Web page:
If there was ever an artist who captured today's sporting experience with yesterday's sense of adventure, it is Brett Smith. Born on March 19, 1958 in New Orleans, Louisiana, Smith is now considered to be among the best in his field.
"In his early years, Smith was introduced to the sporting life by his grandfather who exposed him to the gentlemen's sport of quail hunting in the Longleaf Pine country of east Texas. Later he discovered a calling for sitting in cold wet marshes and swamps hunting ducks. This became his true passion and a great source of inspiration for his later works.
His early introduction to sporting art came from his father who worked professionally as an illustrator and moonlighted as a fine artist contributing paintings for covers of the early outdoor and western magazines. In college as a fine art major, Smith realized that the contemporary art curriculum would not equip him with the background needed to pursue the area that interested him most-commercial illustration.
It was at that time that he enrolled in the Famous Artist School that stressed painting and drawing of the human figure and designing pictures that tell stories. Unhappy with the direction of his college experience, Smith left school and began a career on his own as a commercial illustrator. Realizing that the majority of work in this field originated out of New York City, he acquired an artist representative and began working for a wide variety of corporate and editorial clients. After a few years, he decided to try his hand at "easel" painting for the fine art market. As subjects for his paintings he chooses familiar landscapes and acquaintances he has made over years of hunting and fishing across the country.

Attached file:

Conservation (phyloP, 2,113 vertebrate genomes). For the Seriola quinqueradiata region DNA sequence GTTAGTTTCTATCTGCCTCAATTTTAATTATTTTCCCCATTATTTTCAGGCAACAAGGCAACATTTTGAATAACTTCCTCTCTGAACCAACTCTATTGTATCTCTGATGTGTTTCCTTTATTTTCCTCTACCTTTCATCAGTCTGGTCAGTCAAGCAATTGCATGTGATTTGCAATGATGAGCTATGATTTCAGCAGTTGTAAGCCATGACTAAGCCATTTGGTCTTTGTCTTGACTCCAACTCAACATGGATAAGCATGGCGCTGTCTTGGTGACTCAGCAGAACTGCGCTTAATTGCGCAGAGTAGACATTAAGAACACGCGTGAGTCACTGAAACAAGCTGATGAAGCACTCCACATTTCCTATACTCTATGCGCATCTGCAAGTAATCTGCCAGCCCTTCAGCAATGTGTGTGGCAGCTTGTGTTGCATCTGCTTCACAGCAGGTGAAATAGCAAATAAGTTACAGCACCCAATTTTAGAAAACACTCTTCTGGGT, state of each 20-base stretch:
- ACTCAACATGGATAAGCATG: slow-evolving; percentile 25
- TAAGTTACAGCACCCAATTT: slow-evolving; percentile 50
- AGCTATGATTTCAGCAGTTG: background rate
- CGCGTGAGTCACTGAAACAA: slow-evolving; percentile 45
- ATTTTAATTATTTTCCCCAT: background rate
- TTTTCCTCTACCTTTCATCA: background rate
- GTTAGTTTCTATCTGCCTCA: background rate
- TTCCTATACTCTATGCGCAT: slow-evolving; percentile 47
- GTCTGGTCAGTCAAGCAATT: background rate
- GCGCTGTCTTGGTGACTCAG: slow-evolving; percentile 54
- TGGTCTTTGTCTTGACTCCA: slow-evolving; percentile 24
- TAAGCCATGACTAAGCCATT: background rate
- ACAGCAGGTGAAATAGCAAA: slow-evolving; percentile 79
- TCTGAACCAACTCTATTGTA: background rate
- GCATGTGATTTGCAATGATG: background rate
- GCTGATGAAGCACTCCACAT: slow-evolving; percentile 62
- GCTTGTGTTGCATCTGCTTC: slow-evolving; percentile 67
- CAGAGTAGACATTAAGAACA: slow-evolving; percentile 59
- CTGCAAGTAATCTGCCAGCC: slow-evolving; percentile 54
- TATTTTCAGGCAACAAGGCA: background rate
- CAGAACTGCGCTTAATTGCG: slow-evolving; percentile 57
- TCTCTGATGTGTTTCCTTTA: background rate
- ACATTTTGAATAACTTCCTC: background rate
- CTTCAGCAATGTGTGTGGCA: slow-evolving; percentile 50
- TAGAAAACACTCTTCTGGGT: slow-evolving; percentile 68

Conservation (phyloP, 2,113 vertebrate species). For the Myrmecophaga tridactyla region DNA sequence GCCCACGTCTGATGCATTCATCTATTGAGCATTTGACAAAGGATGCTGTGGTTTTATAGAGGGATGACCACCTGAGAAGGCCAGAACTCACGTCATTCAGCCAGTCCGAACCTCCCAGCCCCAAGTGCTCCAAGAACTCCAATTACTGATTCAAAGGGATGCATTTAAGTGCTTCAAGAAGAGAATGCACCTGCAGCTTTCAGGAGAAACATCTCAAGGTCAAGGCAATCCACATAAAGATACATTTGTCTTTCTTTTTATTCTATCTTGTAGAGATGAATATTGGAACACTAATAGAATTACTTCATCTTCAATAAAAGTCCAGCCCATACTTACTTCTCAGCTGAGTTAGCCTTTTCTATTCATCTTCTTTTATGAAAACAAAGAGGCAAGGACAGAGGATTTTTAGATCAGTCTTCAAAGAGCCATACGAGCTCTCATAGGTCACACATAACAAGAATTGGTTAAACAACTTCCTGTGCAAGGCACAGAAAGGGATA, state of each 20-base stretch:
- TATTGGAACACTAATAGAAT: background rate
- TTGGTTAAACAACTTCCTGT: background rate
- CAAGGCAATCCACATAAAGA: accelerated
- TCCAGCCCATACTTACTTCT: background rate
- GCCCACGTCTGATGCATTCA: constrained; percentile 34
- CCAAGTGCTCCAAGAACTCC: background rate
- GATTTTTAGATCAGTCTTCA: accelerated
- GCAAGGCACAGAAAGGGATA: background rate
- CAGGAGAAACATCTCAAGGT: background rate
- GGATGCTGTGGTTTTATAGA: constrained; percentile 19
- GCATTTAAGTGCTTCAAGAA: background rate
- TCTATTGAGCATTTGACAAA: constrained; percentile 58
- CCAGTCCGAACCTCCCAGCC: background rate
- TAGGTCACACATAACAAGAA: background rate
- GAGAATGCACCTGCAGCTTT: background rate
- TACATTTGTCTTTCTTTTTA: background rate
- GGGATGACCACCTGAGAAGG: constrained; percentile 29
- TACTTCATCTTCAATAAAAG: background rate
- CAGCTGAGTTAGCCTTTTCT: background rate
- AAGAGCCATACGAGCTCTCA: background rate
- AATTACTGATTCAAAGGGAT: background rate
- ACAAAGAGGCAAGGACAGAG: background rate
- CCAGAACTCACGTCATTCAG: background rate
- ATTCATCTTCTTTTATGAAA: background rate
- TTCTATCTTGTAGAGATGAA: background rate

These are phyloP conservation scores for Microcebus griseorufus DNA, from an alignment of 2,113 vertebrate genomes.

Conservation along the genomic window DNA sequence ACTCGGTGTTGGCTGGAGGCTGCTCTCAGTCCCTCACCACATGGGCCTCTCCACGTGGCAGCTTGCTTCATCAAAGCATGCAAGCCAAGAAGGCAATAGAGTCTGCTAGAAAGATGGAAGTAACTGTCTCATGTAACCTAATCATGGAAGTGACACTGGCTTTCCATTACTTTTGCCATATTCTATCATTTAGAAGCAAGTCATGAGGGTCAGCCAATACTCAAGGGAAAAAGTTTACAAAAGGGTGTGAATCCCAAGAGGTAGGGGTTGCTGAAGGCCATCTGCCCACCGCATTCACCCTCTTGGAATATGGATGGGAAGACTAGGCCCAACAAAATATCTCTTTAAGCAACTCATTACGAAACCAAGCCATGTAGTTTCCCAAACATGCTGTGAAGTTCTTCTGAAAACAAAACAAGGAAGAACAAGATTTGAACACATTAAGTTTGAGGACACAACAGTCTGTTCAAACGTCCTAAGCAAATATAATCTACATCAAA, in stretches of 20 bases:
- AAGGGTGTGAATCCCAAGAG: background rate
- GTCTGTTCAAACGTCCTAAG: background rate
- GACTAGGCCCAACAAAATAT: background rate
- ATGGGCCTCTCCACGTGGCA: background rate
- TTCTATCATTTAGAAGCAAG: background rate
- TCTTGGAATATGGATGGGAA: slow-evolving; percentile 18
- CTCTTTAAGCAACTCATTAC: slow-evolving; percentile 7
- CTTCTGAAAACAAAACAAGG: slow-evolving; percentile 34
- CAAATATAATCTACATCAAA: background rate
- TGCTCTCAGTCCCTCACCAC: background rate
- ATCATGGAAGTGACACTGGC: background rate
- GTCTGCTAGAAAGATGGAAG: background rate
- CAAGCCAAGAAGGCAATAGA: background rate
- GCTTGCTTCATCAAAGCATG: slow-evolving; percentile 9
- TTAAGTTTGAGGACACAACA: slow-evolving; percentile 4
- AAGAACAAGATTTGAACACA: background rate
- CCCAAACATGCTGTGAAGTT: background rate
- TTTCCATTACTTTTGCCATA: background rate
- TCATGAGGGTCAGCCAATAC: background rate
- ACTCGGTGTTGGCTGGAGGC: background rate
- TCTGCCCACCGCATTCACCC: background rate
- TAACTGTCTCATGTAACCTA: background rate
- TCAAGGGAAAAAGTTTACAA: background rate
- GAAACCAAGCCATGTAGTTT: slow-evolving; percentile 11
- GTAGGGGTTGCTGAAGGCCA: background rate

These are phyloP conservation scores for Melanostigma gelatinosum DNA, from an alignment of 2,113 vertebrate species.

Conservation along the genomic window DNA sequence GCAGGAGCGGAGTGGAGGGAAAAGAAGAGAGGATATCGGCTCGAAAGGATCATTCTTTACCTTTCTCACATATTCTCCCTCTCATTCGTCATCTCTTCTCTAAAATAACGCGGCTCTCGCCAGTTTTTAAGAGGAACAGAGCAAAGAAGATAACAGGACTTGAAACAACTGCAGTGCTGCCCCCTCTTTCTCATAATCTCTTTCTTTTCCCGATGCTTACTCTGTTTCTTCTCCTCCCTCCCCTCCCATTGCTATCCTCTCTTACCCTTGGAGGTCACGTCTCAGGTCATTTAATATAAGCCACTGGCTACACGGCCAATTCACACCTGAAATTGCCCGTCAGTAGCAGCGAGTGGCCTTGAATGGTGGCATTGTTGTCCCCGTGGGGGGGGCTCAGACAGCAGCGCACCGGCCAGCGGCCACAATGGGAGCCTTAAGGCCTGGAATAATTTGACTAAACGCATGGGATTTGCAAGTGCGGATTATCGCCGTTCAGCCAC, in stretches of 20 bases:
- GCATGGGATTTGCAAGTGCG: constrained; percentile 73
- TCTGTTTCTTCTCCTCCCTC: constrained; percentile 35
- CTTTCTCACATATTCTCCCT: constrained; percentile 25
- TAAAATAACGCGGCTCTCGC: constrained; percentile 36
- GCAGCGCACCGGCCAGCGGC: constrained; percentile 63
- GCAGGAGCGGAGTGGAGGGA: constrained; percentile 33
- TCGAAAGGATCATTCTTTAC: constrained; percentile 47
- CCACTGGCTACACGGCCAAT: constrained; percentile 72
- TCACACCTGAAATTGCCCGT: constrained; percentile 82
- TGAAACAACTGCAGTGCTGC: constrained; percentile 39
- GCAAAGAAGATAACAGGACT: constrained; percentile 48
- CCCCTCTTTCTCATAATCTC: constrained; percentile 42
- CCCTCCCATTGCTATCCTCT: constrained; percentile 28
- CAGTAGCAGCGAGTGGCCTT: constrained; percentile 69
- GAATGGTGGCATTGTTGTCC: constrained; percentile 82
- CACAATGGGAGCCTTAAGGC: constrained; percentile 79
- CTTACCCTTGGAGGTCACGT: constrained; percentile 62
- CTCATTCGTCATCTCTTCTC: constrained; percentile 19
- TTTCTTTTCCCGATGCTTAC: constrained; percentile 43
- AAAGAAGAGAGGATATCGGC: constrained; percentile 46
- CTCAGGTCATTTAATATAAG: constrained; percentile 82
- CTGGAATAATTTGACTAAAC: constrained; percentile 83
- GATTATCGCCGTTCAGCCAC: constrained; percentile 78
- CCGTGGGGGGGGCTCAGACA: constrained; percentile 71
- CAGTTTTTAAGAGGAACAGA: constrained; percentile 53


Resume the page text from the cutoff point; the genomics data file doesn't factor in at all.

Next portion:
Sportsmen nationwide collect his work because it is not only visually exciting but also authentic and brings to bear his intimate knowledge of his sporting experience. He is one of the few artists who brings an ageless nostalgia to his subjects. By looking back to the early illustrators such as Howard Pyle and N. C. Wyeth for inspiration, he manages to distance himself from his contemporaries. As he puts it, "What is important in these outdoor paintings is mood, a feeling of how things were and still can be. The idea is to convey the natural ruggedness of the sport without missing the subtle nuances that make the experience personal"....